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‘Sacred Encounters’ exhibit to return

CATALDO, Idaho – In the mid-1990s, an exhibit titled “Sacred Encounters” toured the United States. It related the convergence of two cultures: the Jesuit Order of the Catholic Church, or “Black Robes,” with Native cultures. That exhibit, essentially retired after 1996, is now being refurbished and updated with current technology, and will become a permanent exhibit at Old Mission State Park in northern Idaho.

The Coeur d’Alene Tribe has been a major contributor to the restoration and relocation of the exhibit. The history goes way back to the 1700s. Cultural Resources Director Quanah Matheson spoke of that history.

“It goes back to one of our chiefs. His name was Circling Raven. He was the chief for nearly a hundred years and very respected. He had a vision that people with crossed sticks would come and teach a new way of living. He never got to see the Black Robes, but he told the tribe about it over many years. He passed on, but his son, Twisted Earth, kept up that vision. Twisted Earth got to see the Black Robes.”

Jesuit priests arrived in the 1840s. “They [Coeur d’Alenes] welcomed the religion and looked for it, asked for it,” Matheson explained. “It was in that spirit the tribe took on Christianity and the Catholic faith. A lot of our elders still have close ties to that. They’re the ones that wanted this [state park] building to be erected and the story to be told for future generations.”

Coeur d’Alene tribal members helped to build the old mission church, the oldest building still standing in the state. Begun in 1850, it was completed in 1853. “It was built by about 300 Coeur d’Alenes with no nails and no building experience. It’s a testament to their faith and willingness to take on that new religion.

“That’s part of the story the elders want to be told.”

The original exhibit required about 8,000 square feet of space. Much of the exhibit consisted of audio-visual material that was state-of-the-art at the time but is now outdated. Upgrades to modern technology are being made, and it’s hoped the project will be completed and in place in time for the annual Indian Feast of the Assumption pilgrimage to the mission next Aug. 15.

Old Mission State Park had a small museum, but nothing with the size or desired temperature, lighting and humidity controls for such an exhibit. That museum building was demolished last summer and a new building is nearing completion. It will be 8,000 square feet, with 5,000 square feet dedicated to the updated version of Sacred Encounters, and will meet all of its environmental needs to assure its protection.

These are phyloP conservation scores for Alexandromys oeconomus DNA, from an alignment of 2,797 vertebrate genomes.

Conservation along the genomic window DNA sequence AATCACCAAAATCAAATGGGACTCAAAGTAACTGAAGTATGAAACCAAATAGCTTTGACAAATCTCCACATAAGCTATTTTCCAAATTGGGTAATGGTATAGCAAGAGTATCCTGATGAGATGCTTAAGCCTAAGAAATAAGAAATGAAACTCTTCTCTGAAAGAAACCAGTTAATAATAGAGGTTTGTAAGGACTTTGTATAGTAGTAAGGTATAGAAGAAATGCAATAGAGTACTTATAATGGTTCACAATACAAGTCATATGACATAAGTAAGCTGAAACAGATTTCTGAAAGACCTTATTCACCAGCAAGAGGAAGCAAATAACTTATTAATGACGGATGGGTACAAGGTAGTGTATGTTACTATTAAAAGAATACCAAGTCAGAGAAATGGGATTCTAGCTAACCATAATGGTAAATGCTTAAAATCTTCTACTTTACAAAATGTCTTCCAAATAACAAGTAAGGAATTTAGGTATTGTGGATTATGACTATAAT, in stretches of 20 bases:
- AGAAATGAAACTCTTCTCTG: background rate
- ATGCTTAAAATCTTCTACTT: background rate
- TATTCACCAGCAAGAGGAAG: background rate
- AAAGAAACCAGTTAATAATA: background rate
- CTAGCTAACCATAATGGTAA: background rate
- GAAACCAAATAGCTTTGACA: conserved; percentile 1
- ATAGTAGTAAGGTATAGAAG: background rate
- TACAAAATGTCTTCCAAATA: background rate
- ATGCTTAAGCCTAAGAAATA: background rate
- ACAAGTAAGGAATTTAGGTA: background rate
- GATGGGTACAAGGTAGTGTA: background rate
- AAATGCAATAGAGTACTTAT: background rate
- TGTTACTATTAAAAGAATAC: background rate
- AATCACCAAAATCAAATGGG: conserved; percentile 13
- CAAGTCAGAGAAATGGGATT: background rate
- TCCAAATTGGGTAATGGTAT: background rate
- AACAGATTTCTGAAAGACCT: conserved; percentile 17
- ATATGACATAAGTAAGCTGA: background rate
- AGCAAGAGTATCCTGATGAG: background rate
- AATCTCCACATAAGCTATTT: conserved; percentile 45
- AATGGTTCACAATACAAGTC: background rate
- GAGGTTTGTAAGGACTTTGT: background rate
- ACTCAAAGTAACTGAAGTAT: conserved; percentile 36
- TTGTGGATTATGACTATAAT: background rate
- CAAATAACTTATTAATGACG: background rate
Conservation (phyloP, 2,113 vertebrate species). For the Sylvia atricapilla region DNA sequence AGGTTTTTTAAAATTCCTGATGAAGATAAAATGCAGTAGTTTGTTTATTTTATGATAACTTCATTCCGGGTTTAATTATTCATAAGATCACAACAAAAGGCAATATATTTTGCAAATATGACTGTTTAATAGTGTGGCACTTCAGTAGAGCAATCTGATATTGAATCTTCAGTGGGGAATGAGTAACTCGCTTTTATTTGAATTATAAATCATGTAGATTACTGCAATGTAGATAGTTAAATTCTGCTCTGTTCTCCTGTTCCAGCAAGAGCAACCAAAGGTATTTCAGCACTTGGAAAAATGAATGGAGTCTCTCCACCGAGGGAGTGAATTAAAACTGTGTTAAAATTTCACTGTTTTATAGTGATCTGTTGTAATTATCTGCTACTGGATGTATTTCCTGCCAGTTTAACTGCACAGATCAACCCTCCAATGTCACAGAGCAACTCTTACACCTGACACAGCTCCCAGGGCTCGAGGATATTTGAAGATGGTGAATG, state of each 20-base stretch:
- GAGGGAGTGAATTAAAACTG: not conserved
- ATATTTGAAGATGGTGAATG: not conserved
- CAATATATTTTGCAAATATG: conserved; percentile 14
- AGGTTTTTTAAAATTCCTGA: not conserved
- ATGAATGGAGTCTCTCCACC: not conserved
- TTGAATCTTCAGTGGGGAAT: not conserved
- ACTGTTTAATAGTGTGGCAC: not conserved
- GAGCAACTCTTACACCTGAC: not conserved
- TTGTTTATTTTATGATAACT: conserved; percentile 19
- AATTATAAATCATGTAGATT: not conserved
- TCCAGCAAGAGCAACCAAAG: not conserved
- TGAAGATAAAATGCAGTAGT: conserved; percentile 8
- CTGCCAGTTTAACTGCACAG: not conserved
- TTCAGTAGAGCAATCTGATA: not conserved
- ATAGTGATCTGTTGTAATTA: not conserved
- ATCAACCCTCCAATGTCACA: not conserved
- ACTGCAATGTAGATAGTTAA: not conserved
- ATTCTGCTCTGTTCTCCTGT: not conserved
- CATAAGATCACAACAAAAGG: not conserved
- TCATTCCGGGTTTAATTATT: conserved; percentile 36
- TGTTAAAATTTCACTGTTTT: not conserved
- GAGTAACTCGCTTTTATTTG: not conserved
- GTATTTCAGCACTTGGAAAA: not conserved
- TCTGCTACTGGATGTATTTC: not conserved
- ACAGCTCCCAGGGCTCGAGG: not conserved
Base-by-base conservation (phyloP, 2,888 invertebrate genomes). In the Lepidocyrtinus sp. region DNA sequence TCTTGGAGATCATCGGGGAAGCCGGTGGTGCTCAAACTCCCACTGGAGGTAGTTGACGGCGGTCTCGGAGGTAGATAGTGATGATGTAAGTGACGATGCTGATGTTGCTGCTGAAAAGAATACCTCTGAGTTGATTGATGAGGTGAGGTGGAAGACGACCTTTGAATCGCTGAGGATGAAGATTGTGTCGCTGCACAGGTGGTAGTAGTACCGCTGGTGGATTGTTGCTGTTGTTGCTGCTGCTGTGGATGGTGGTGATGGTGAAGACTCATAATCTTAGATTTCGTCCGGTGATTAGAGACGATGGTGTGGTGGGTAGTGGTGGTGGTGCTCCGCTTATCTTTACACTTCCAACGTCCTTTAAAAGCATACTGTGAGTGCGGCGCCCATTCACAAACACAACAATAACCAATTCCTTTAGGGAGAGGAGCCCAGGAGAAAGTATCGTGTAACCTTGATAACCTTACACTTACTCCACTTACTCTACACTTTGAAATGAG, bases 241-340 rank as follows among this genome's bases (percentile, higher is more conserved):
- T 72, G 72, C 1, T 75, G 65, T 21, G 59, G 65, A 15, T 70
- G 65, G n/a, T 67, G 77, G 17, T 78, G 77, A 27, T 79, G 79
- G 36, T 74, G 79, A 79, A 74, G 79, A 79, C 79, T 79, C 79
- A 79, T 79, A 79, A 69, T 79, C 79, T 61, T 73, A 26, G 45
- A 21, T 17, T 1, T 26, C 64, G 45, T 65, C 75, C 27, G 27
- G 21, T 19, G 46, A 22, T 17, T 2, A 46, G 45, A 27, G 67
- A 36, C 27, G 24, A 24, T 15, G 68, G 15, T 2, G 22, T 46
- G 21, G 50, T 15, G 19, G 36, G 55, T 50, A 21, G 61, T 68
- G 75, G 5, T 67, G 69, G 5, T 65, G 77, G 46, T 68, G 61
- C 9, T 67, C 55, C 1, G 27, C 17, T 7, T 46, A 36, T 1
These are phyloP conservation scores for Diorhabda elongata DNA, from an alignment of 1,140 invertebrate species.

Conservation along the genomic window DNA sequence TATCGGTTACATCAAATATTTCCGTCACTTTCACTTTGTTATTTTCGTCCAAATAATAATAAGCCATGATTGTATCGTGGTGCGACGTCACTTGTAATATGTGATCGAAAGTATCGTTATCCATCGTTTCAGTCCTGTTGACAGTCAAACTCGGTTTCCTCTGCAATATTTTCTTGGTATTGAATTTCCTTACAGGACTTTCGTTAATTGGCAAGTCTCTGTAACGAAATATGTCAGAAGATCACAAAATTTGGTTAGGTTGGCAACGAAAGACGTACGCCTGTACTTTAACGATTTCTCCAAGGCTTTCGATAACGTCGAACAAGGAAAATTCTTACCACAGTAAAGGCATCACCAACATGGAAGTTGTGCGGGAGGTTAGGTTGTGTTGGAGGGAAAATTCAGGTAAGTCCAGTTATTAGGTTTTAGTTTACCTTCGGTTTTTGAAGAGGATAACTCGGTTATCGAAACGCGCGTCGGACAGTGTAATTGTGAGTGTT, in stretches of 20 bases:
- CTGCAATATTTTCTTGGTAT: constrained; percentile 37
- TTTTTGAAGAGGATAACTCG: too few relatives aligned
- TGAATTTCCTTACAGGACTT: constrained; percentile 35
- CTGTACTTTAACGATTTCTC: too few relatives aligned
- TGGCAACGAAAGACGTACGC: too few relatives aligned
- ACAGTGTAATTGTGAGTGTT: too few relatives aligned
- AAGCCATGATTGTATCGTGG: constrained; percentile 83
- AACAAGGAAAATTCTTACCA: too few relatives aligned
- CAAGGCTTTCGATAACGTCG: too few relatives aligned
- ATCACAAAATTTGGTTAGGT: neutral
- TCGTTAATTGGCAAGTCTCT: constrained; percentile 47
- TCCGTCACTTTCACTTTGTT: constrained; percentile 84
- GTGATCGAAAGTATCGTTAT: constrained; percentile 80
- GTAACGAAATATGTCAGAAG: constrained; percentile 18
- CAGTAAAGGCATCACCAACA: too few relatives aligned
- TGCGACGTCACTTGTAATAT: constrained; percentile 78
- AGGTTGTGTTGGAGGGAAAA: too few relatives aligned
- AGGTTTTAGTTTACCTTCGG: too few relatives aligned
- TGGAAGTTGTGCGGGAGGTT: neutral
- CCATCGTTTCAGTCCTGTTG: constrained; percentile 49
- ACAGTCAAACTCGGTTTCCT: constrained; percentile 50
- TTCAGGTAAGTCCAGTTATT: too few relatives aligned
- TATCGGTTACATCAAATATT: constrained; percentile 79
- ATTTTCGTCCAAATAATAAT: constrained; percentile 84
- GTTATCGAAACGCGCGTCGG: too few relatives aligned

The exhibit will contain about 80 percent Coeur d’Alene reservation material, since it will now be associated with this tribe, and about 20 percent from the Flathead reservation in Montana. There will also be a lot of Jesuit material from the Rev. Pierre-Jean De Smet, some of it from St. Louis and some from Belgium, where he was born.

Bill Scudder was manager of Old Mission State Park until his retirement in 2007. He explained the exhibit will occupy seven rooms and each will tell a little different aspect of the overall story – that of two cultures joining. “There’s even some emotional stuff, like a period of time when the Catholic Church prohibited tribes from using their Native religion, wearing Native dress, or even speaking their own language. There’s also a part where the church apologizes for those past problems.”

The total cost for the building and exhibit will be roughly $3.5 million. Various foundations, plus local and regional groups, have contributed money, but the Coeur d’Alene Tribe is by far the major contributor. Matheson commented, “We recently gave $1.5 million to allow it to go forward and get to this point where the building will be erected and the exhibit put in. But in the past, the tribe has given also and the two earlier gifts totaled about $200,000.”

The Mission of the Sacred Heart still stands on a point of land overlooking the Coeur d’Alene River, the same building constructed so long ago by Coeur d’Alene tribal members. There have been some relatively minor changes to the building, but it’s essentially the same building it was when built. The parish house was in disrepair and needed work, and that was done a number of years ago. While it’s not a consecrated structure and is now nondenominational, it hosts the annual Indian Feast of the Assumption each August.